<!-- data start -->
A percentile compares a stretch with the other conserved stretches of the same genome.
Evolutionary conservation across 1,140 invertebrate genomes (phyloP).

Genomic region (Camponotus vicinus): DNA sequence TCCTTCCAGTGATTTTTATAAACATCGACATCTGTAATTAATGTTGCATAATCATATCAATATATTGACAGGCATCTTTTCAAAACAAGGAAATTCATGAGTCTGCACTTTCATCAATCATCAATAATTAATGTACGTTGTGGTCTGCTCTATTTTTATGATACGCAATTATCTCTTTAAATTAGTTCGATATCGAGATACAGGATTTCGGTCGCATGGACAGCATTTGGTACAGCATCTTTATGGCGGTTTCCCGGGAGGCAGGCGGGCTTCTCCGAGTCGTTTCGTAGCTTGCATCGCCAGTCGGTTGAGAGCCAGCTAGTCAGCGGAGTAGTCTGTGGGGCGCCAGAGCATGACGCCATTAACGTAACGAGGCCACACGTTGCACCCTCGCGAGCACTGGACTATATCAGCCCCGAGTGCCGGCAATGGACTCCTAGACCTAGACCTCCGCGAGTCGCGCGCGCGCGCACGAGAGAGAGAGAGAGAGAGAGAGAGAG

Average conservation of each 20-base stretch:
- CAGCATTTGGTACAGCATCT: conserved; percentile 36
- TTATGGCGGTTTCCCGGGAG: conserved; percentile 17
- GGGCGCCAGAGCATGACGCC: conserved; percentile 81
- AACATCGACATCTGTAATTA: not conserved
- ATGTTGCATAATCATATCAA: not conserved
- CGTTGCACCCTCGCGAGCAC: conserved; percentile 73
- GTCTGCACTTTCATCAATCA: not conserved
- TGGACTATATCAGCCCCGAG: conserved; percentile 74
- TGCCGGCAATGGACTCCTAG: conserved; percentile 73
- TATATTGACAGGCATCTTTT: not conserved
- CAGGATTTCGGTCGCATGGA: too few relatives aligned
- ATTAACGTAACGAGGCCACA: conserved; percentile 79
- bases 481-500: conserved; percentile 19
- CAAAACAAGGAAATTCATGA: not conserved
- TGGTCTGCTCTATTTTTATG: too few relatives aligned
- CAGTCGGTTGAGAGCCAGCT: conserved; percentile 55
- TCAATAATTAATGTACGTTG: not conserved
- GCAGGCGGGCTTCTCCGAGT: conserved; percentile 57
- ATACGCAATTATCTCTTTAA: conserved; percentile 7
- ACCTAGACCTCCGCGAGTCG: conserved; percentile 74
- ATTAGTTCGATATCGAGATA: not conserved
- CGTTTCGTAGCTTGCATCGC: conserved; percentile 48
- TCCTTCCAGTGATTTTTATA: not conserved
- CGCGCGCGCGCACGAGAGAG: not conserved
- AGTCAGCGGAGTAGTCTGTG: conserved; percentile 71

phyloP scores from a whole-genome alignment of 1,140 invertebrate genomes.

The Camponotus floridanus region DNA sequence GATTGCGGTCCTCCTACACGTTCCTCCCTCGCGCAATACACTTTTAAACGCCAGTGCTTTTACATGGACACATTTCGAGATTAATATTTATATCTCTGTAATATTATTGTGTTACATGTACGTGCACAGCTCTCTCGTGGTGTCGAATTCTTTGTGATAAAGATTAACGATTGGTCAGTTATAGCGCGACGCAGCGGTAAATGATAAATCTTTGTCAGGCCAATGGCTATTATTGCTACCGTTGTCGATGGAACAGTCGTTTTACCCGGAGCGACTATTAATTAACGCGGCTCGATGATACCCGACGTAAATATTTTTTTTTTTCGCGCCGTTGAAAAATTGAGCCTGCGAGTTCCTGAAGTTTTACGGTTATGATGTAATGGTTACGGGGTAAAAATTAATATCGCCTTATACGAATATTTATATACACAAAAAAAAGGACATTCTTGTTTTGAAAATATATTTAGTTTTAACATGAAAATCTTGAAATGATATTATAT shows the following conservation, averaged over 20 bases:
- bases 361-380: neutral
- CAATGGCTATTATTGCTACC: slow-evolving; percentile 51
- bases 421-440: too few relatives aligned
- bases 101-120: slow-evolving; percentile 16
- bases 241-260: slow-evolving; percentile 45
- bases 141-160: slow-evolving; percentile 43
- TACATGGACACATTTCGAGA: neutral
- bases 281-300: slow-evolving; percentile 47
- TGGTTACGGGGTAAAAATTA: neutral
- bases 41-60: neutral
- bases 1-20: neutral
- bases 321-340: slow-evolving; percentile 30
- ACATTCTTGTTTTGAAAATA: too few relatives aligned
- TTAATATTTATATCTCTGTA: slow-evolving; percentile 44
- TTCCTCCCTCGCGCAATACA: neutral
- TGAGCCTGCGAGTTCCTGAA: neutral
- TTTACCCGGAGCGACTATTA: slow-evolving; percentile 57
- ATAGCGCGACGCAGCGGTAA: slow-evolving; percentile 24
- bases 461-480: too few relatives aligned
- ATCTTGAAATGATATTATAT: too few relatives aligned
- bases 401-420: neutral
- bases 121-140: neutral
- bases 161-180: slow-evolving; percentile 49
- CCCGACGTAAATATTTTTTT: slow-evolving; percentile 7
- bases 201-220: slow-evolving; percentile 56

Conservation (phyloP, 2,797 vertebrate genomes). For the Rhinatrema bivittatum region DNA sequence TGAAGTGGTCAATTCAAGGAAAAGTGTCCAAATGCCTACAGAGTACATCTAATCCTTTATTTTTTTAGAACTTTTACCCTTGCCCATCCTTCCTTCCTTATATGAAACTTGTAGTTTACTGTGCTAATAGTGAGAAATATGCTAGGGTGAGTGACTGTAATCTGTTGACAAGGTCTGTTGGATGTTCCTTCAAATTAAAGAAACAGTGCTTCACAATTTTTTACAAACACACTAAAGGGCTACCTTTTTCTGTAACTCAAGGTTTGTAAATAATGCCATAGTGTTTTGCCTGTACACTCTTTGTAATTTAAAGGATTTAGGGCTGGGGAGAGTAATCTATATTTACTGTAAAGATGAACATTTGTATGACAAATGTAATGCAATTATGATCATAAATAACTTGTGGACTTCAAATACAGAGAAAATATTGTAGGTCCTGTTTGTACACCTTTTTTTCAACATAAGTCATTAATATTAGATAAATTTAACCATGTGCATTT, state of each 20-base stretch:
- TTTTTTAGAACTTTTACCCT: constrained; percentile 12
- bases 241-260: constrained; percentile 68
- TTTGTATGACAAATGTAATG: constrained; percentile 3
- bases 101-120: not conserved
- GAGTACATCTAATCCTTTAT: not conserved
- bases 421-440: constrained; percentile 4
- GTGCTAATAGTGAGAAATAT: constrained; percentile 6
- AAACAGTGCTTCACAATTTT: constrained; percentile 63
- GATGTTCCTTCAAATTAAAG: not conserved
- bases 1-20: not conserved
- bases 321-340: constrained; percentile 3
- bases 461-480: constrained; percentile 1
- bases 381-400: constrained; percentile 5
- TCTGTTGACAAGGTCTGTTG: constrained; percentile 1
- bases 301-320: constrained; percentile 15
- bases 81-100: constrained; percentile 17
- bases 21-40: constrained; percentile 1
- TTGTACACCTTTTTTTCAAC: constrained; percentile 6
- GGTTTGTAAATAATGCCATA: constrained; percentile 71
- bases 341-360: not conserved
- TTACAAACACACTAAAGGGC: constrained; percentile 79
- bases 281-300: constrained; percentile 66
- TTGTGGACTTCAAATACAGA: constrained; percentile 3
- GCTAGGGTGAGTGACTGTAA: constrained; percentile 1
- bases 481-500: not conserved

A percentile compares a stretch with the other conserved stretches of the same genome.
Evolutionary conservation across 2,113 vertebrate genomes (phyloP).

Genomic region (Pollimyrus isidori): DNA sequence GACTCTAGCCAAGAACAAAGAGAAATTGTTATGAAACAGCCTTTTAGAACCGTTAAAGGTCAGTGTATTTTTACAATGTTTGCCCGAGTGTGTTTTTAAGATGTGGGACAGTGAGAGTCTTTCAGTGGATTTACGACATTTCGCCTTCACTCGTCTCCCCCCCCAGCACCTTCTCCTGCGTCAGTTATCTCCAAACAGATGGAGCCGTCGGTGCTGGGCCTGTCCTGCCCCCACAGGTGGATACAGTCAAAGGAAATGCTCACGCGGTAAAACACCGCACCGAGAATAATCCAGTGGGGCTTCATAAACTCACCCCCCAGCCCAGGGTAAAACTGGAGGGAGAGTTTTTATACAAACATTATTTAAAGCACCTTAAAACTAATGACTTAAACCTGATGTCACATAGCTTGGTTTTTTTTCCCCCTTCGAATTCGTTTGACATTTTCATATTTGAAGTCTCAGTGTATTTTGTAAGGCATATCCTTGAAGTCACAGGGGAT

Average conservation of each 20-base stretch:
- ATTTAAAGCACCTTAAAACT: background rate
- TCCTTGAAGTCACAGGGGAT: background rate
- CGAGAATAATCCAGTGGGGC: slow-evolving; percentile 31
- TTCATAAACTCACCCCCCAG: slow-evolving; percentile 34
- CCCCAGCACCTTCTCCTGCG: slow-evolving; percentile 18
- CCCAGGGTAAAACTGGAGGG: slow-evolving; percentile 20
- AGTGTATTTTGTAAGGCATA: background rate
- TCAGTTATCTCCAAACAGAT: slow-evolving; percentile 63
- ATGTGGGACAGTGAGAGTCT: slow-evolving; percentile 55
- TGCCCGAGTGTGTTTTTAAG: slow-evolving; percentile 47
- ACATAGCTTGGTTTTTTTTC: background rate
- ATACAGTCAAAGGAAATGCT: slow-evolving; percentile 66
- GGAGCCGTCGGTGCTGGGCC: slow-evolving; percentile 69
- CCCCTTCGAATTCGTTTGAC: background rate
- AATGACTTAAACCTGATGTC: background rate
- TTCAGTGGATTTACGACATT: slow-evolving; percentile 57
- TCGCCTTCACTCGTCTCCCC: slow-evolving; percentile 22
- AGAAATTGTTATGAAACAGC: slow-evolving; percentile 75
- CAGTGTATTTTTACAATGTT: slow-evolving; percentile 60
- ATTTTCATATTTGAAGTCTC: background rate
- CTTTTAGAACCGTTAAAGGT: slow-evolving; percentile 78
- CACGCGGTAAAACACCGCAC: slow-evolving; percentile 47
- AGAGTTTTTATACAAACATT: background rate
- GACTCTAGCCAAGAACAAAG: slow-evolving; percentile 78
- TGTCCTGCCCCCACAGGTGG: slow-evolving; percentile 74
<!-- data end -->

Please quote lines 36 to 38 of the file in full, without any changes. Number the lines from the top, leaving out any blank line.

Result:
- bases 241-260: slow-evolving; percentile 45
- bases 141-160: slow-evolving; percentile 43
- TACATGGACACATTTCGAGA: neutral